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Old 12-18-2001, 08:47 AM
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Post Help me everyone !!!!

Hi everyone I want your input and everyones opinion counts . I have been in auto mechanics for 20 years and tried almost everything from autobody to engine and transmission repair . My health isn't the greatist anymore and a friend told me he appreciated everything I had ever helped him learn about cars . He told me I should write a book to help people get started in hot rodding . I thought it would be a waste of time but the more I thought about it I thought it would have been nice to have a guide that showed me how to look for parts and how not to get bent over buying parts . Something that would point me itn the direction of where to find the information I needed to learn all about the car Im fixing up . I have seen lots of books on engine codes and parts swapping and all the technical stuff but nothing on the art of hot rodding . If I wrote this book what do you think would be helpful to include in it . I want everyones opinion on this . What are some of the things you think would be helpful to someone just starting out into hot rodding ? stinmar1@connectnc.net

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Old 12-18-2001, 05:57 PM
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if i were doing this i think one section would have web addreses for helpful sites (of course this one) online parts (brothers,summit,jegs,year one etc.)if you look at alot of the answers in the questions on this board they are answered with a link to another site so giving a few pages of links(web address)with a good descrition of the site will help a lot of rodders in the direction to get the things they need to rod of course this is only an idea of a internet junkie but aren't we all or we wouldnt be here hope this helps
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Old 12-19-2001, 10:56 AM
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I'll give my 2 cents worth on the subject.
I like to see low budget ways to hot rod stuff. Things like what types of common cars are good donors for things like sub frames, engines, heads, rear ends, brake spindles etc. Things guys can do themselves like porting stock heads, grabbing a stock HEI from the junkyard, throwing a recurve kit in it and replacing an old points distributer, rebuilding an old Quadrejet, etc. Anyone can grab a summit or jegs magazine or go to GM and buy a high dollar crate motor. whats the challenge in that? (other than coughing up the cash of course). To me, hot rodding is doing the stuff yourself for a reasonable price, with as many used or remanned parts as possible.
Later
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Old 01-03-2002, 07:08 PM
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Go for it!!!! My idea is lots of how to's little tips and ideas,low dollor fix up's tech
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Old 01-04-2002, 04:14 PM
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Include a section on math for beginners, the following equations are mandatory:

1.estimate the cost,triple it
(cost x 3 = actual)

2.estimate the build time, quadruple it
(buildtime x 4 = actual maybe)

Seriously, a section on organizing a build plan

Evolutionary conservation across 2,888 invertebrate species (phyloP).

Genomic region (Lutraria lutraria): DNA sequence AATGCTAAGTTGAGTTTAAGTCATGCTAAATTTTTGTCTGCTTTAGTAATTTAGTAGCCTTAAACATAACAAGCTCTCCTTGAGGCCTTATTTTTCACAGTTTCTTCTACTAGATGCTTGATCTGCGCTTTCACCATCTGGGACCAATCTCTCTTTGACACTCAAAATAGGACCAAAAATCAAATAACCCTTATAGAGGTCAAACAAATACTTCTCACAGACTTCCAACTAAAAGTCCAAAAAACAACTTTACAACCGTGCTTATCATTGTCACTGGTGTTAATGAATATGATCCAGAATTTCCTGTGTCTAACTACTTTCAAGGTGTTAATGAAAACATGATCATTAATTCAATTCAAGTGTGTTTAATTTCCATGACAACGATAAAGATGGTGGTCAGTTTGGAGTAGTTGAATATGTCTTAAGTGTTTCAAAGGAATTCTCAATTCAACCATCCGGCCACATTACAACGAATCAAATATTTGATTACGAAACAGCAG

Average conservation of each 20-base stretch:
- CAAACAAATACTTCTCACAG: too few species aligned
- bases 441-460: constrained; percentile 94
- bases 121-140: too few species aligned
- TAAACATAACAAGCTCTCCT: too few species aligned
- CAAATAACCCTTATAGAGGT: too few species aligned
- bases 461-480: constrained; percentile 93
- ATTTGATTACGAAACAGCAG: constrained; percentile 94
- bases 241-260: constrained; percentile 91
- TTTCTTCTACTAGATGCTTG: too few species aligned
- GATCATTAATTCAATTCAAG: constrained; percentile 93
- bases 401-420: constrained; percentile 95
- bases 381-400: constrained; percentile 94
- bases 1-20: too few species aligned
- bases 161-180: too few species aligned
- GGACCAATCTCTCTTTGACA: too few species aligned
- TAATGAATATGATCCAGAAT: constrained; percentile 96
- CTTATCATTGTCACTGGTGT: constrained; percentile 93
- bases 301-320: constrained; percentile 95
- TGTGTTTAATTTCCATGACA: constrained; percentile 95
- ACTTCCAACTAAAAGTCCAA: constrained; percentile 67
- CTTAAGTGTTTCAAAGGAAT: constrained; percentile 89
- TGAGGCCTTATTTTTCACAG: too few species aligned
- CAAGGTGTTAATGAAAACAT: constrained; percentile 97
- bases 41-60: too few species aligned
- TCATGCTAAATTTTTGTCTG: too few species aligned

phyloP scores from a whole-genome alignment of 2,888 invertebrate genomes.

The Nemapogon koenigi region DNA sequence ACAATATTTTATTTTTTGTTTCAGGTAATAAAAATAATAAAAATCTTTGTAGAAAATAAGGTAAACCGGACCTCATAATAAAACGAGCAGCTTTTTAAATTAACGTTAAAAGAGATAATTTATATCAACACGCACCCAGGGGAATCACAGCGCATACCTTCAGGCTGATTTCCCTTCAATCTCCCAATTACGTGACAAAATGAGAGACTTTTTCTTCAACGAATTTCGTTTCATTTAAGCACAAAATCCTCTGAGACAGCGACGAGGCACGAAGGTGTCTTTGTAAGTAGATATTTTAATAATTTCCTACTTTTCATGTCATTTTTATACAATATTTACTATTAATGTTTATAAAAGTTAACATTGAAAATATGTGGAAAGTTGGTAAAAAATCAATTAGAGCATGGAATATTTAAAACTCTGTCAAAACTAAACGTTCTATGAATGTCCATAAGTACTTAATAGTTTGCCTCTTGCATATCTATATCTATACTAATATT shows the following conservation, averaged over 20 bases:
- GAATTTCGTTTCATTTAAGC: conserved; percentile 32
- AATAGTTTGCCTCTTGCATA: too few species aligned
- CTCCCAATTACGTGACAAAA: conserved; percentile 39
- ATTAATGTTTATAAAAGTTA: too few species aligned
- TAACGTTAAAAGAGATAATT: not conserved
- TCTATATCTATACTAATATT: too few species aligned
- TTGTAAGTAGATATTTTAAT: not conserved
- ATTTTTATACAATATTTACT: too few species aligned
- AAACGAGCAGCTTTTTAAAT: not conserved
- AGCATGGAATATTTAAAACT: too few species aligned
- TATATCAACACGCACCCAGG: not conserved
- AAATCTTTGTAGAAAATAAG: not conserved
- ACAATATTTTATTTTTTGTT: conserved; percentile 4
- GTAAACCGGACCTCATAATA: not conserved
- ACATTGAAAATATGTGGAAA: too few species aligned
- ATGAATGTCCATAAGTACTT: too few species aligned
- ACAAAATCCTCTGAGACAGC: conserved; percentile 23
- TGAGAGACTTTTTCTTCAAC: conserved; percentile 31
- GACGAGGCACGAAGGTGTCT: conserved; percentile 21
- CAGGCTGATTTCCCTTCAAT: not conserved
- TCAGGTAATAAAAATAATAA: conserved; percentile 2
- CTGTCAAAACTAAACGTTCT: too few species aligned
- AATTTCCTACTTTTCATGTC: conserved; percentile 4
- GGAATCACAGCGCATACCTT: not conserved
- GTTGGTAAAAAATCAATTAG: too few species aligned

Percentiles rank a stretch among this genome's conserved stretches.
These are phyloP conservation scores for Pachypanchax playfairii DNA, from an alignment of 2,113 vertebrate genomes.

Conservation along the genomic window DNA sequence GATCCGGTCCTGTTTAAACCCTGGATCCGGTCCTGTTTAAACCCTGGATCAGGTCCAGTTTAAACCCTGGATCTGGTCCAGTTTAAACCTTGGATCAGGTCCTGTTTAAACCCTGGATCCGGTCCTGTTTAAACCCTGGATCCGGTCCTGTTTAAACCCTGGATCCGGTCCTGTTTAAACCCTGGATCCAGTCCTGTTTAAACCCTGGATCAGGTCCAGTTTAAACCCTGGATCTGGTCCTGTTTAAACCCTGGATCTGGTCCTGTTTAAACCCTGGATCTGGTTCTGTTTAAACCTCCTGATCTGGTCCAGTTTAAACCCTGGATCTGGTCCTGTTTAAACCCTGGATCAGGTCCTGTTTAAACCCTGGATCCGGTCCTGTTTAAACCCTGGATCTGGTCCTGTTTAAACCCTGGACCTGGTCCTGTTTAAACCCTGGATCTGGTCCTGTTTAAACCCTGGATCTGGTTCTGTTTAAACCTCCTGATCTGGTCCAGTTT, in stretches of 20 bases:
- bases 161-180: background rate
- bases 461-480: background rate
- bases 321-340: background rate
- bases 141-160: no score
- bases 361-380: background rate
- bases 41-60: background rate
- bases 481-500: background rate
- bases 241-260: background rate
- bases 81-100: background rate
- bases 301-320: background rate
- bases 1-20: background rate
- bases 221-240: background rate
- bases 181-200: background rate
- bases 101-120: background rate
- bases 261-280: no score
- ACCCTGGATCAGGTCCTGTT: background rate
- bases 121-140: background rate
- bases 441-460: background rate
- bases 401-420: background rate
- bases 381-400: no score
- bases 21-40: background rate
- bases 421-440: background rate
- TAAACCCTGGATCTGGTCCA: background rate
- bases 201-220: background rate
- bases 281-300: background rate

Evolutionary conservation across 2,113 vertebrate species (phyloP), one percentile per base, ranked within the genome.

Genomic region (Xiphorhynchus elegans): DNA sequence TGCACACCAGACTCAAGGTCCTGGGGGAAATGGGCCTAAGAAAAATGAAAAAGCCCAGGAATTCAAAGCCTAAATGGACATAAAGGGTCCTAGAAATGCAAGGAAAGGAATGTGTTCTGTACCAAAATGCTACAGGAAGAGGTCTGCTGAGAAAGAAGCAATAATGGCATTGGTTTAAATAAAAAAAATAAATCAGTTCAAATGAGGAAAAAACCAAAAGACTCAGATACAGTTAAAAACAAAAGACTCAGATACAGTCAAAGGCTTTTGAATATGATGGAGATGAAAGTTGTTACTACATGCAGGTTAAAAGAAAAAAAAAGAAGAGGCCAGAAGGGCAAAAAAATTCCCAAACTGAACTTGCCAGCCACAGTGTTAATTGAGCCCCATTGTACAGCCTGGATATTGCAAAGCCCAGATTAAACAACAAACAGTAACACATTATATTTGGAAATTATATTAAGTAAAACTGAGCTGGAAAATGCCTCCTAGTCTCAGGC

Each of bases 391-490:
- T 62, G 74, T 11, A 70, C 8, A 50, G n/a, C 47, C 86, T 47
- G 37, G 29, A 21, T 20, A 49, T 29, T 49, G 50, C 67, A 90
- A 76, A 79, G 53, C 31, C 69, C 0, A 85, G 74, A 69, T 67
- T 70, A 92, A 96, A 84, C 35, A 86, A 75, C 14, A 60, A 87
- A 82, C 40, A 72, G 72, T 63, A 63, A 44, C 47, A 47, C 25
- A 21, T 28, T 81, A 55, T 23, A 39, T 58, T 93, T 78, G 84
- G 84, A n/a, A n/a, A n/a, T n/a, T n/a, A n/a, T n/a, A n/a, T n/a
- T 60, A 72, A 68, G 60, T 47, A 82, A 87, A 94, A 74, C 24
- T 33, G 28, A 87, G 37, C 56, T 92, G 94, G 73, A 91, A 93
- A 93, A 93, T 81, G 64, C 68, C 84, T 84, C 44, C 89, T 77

and estimated costs may keep a first time builder from from getting discouraged and abandoning a project when he gets in over his head.
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Old 01-06-2002, 04:03 AM
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You said one good point. Just starting out in hotrodding.
The guy just starting out might not know anything about welding, body work, paint, interior,
1) He will need the basic's how to's
2) the do's and don't's ( which changes with every person)
3) Space in his garage
4) what will fit and what won't. (alot of money wasted on this one)

and the list can go on
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Old 01-06-2002, 06:58 AM
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One important point, having a good shop makes alotta difference. One problem I've faced, being one who does not have a enclosed shop to work out of, in life things happen and sometimes the project has to be put aside. I've had to redo alot of things because of corrosion, due to my work being interupted by outside events. Also, sometimes you just need a break from it, whenever I find myself trying to rush the job, I decide to put it aside for awhile and regroup. Any job worth doing is worth doing well. This is why a good shop is important, I've seen alot of project cars get a good start and then be pushed aside for some reason or other and then reverse to bad or worse condition than the starting point. Especially here on the Gulf Coast, the corrosion capital. Also, take lotsa pictures while dissambly, it will help you down the road.
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Old 01-13-2002, 07:05 PM
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A book to help begining rodders is a good idea. And in the book you would deffinatly need a section on what tools to buy and where to find them. Also deciding on whether it is necessary to actually buy them or rent them. Also you might mention swap meets and how to tell if the parts are junk or a new found treasure. Good luck, and keep us informed. I'de buy a copy of your book!
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Old 01-15-2002, 05:55 AM
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I agree with some of the guys, about the low cost ways of doing it yourself. Nothing is more satisfying than knowing you did it yourself and can share that with others. I have some suggestions on how to get the book published, if you need help with that area. I'm in the Graphic Arts business and have some ways to keep you from making costly mistakes on getting the book done.
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Old 01-15-2002, 07:45 AM
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All of these comments ring true. Any book should have all of these topics included somewhere through it. How many times have we talked to a "wrench head" that forgot more than we will ever know? This is knowledge lost cause he never recorded it in any manner. Trying to remember what to write and the organizing those thoughts into a story line can be more timeconsuming and taxing than actually writing. Go for it and note everything you can remember for there are a lot of "Instruction" books , but damn few "How To" books out there.